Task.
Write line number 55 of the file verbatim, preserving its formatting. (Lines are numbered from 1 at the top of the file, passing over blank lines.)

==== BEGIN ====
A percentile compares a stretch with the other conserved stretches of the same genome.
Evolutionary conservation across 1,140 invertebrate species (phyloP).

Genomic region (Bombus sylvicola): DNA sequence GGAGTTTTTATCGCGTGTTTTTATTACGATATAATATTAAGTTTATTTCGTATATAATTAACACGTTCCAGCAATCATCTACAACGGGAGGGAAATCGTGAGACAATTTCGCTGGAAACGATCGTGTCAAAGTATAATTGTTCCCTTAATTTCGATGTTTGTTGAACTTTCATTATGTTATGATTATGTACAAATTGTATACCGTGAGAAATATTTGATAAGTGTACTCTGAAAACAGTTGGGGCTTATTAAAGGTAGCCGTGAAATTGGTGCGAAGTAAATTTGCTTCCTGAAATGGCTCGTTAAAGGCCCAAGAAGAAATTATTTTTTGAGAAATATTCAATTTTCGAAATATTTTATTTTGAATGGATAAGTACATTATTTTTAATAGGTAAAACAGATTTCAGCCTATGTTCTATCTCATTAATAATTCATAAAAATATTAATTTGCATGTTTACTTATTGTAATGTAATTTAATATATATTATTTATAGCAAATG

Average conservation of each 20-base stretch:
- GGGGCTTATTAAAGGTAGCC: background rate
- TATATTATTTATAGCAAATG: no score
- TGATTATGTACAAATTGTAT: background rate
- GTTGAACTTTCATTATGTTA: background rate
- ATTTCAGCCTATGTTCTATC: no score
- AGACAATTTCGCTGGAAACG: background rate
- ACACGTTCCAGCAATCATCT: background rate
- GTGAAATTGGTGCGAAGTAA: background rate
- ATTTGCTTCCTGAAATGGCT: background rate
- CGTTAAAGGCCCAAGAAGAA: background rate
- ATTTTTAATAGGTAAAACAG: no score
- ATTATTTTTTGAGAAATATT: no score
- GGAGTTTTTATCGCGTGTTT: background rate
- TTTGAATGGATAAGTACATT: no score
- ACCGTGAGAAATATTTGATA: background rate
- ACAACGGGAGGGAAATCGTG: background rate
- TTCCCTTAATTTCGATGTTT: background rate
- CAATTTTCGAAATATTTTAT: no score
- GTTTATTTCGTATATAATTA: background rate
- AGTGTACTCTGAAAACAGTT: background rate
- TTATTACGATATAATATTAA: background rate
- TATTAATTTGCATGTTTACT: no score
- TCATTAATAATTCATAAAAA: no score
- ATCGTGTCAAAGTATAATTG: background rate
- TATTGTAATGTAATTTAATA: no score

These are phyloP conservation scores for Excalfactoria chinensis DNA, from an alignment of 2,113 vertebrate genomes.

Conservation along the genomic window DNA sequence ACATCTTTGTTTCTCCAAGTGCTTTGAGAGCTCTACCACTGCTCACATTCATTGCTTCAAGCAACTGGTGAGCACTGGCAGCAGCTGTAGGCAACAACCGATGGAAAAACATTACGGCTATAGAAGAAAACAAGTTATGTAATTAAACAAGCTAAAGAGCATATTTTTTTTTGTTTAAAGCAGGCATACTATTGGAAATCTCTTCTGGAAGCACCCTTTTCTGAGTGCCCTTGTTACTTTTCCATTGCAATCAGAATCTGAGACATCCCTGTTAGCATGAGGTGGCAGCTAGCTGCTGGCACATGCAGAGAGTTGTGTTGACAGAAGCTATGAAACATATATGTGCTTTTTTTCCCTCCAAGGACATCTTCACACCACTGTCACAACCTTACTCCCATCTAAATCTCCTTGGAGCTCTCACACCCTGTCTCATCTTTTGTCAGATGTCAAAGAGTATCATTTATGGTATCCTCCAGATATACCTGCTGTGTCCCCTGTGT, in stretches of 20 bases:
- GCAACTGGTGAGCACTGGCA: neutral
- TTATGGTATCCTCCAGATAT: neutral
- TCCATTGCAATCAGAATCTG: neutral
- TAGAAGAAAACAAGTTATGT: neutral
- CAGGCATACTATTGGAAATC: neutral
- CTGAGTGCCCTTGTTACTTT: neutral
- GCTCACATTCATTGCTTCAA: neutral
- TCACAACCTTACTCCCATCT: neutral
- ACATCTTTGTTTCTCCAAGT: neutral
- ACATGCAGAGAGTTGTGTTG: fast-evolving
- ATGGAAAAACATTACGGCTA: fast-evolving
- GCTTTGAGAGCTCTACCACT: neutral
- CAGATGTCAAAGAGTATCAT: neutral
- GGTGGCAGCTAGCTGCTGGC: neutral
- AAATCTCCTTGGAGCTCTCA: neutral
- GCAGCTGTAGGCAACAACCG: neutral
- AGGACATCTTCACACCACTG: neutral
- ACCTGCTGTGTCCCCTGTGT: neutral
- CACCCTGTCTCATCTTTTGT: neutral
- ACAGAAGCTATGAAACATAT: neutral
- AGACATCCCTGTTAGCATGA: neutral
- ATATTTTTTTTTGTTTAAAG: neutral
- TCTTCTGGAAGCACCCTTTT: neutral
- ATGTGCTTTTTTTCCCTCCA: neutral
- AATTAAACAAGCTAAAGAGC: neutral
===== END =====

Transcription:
- ATGTGCTTTTTTTCCCTCCA: neutral